There are indeed times when the practice of NFP is the principal area of this struggle in our marriage, when it seems that all one (or both) of us can think about is how we feel like making love, but can’t, because we’ve previously come to the decision that we ought not invite new life into our home and family, whether for financial, physical, or emotional reasons. This is when the “bargaining” usually begins: “There’s not that high of a probability of conception, so maybe we can risk it, right?”

If there’s any truth to the suspicions of a “contraceptive mentality” for couples using NFP, I feel quite sure that you’ll find it here. And yet the mentality isn’t really “contraceptive” per se, but simply selfish. And it’s precisely this selfishness, in all its various forms, that God intends the sacrament of marriage to gradually uproot. Moreover, this selfishness can cut both ways: I can be selfish in my reasons for avoiding sex so that we can avoid pregnancy, but I can also be selfish in my reasons for having sex, and for that matter, in my reasons for trying to achieve pregnancy as well.

NFP is a challenge, then, not just because it means you can’t have sex whenever you want (though that can be a real downer). Even more, though, it’s a challenge because it’s part of a much larger set of commitments—both to God and to the wife and children he’s so generously given as a part of my specific vocation as a Christian. Thus, for me, the biggest challenge of NFP—but also its greatest promise—is that its proper practice means saying yes to God, to my wife, and to my children, which often means saying no to myself, at least for the moment.

Some Practical Advice

Whether it’s NFP, marriage, or the Christian life in general, there is no one-size-fits-all solution. Some may be called, at particular points in time, to practice continence for the sake of spacing children, and others may not. For those who do practice NFP, or are thinking of doing so, here are a few practical considerations that I have found helpful.

  • · Pray, both individually and as a couple. God is the one who has joined you and your spouse, and who desires your holiness and the wellbeing of your marriage and family. Frequent conversation with God in prayer is essential for discerning the concrete ways in which we are to respond to his call to love him and one another.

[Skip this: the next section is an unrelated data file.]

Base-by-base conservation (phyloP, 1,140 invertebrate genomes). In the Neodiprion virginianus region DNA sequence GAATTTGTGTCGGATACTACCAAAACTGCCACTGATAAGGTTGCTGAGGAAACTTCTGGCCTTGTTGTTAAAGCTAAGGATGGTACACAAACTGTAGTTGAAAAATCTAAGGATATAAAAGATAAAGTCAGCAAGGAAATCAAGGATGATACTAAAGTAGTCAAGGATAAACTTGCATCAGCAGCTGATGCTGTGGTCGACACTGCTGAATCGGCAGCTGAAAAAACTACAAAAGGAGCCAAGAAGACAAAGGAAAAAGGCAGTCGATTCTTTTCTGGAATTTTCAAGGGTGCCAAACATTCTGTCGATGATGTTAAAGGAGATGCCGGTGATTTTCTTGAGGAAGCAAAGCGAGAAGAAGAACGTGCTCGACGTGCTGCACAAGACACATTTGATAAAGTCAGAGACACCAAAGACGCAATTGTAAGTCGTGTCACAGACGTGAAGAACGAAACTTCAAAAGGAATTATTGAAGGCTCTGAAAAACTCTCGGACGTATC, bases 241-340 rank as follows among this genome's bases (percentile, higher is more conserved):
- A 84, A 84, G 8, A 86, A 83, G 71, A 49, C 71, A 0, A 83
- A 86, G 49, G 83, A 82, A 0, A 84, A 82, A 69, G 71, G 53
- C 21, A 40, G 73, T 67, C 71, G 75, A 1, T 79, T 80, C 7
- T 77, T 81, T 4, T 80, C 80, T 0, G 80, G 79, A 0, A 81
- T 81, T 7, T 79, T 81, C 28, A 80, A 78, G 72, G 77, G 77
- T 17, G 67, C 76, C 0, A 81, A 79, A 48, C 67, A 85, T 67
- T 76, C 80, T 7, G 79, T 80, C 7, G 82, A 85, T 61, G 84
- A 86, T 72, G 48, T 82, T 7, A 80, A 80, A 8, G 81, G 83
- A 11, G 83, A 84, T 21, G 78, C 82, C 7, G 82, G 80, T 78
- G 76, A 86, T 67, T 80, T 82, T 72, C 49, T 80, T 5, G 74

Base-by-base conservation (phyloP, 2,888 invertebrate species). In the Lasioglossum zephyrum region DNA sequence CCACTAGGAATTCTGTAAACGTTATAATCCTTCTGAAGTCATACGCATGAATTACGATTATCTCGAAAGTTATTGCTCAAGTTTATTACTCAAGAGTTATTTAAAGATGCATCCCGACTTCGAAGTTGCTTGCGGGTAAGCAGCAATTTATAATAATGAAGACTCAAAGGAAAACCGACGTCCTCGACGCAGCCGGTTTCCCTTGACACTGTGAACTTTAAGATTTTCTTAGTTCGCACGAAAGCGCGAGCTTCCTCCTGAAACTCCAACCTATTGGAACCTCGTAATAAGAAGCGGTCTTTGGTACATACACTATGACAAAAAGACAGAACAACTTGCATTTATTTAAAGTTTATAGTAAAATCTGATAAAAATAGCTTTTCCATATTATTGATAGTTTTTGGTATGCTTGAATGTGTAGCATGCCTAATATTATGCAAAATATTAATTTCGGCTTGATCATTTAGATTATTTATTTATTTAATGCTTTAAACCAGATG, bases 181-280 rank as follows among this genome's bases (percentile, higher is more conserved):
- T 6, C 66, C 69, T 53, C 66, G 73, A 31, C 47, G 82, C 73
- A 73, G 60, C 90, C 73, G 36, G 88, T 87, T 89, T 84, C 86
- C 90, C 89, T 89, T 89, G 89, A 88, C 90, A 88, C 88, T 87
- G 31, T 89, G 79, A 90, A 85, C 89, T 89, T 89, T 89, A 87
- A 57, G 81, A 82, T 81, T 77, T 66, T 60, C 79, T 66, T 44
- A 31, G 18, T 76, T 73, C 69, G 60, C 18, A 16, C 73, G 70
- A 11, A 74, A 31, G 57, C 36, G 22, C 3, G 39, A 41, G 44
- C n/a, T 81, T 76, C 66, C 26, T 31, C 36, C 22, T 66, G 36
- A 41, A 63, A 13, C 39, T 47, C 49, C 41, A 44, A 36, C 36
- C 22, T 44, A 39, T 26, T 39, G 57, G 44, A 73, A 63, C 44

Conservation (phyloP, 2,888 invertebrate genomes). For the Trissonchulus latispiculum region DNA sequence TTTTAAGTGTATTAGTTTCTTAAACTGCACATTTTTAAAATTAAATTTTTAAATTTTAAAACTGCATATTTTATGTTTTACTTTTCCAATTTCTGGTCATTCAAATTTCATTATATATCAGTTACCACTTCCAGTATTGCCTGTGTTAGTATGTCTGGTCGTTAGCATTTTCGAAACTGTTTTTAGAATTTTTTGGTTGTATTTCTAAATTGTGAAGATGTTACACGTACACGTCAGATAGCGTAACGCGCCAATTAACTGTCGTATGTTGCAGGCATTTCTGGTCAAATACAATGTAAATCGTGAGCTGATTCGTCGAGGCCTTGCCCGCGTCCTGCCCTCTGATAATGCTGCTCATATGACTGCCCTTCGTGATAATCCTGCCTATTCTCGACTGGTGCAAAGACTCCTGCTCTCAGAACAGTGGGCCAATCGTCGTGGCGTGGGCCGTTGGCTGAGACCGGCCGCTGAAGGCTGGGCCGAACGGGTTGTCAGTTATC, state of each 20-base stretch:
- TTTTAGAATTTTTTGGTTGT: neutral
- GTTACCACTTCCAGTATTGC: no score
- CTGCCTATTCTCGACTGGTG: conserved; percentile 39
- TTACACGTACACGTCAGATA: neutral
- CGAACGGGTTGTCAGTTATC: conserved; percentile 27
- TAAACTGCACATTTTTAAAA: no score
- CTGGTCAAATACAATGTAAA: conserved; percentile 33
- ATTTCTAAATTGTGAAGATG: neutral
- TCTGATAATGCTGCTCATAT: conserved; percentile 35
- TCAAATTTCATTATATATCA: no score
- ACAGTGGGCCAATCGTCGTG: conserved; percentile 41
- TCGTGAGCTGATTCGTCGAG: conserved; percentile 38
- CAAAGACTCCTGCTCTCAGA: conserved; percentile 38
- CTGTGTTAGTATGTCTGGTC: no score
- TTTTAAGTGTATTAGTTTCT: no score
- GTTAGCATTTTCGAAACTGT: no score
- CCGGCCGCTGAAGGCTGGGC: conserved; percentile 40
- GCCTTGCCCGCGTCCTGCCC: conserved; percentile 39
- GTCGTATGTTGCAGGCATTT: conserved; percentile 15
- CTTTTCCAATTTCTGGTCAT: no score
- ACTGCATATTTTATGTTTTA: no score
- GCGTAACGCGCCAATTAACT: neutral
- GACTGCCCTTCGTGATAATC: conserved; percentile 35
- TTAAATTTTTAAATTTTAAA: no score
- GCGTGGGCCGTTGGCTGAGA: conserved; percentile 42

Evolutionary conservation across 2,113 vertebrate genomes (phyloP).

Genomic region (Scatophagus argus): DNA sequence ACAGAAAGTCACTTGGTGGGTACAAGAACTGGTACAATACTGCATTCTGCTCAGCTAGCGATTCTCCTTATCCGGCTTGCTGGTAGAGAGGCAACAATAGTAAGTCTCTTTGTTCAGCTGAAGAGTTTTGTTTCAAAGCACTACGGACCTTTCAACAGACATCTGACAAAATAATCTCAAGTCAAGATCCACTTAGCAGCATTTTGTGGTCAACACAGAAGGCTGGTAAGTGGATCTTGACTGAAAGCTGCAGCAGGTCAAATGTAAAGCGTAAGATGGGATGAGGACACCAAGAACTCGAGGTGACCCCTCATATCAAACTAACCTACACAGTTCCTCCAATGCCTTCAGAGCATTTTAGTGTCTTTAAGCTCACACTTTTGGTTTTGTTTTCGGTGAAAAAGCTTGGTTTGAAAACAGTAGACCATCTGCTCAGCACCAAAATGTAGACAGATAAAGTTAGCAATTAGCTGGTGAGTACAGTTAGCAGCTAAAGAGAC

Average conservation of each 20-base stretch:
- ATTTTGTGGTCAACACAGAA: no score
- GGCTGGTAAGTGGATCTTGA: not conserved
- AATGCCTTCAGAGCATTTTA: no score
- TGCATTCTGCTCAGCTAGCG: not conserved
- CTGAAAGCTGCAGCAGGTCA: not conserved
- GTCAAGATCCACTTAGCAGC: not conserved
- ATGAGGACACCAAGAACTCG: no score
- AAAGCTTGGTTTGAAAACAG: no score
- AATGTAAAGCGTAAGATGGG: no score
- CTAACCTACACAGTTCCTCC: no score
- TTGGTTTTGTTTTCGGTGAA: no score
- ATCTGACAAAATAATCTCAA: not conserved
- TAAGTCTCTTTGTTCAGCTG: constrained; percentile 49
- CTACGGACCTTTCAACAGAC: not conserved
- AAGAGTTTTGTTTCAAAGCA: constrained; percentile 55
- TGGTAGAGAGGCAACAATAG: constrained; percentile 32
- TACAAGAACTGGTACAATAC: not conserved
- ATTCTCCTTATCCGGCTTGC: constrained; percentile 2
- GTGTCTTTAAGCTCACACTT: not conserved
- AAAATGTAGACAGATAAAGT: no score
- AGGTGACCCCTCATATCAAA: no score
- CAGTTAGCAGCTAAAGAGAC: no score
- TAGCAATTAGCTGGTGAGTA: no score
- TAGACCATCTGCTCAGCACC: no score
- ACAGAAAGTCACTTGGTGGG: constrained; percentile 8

• · Pick the right time to talk. Though spouses should talk openly (and frequently) about their goals and hopes and fears for the marriage and family, this should be done at a time when the two of you aren’t particularly inclined to be “in the mood,” since this will surely impact your deliberation about what God wants for your family at the present.
  • · Try to stay on the same page. A frequent complaint among men about NFP is that wives seem to use it as an excuse to withhold themselves from their husbands. Assuming that this is not actually the case, a husband can avoid cultivating unwarranted suspicions by remaining abreast of his wife’s signs and where she is in her cycle. This need not entail checking signs or charting together, but simply means maintaining mutual responsibility for fertility awareness.
  • · Stick to the plan, at least for now. When the two of you have come to a decision—whether it’s to pursue conception, avoid it, or just let the chips fall where they may—do your best to stick to it, together: It’s no good if a couple says that they’ve opted to avoid conception this cycle but then one (or both) of the spouses wants to start fooling around, since this does nothing but ratchet up the stress level (and perhaps set the stage for a new darling little one). If you and your spouse have come to a prudent decision previously, it is no doubt for good cause, and the prayer, conversation, and discernment that went into that decision shouldn’t simply be tossed out because one’s hormones have given you the sudden urge to “take a chance.” Likewise, if conception or a laissez-faire attitude are the chosen course, it isn’t good or helpful to return to sources of anxiety when an appropriate time has arisen for the two of you to be intimate. Unless some new piece of data has emerged that would have changed the original process of discussion and discernment, just stick with the plan, trusting in one another, and trusting in God.
  • · Stay chaste. Whether or not you and your spouse have opted to practice continence and to abstain from sex for the time being, remember that you are called to purity of intention and action, both individually and as a couple. Regardless of the frustrations that continence may involve, recourse to pornography and/or masturbation is never permissible, nor is it ok to pursue sexual pleasure with each other (frottage, heavy petting, oral sex, etc.) as a substitute for, or outside the context of, procreative sex. Moreover, even if certain other physical expressions of affection aren’t sinful, they may still prove to be imprudent or unhelpful to your present course of action (or inaction, as the case may be). Again, on this last point, communicating with each other is key.
  • · Remain flexible. Circumstances change, and what was the right decision for one month ago might not be the right decision for today. Keep an open heart to what God is asking of you and your spouse, and how you can best respond to his call to holiness and love.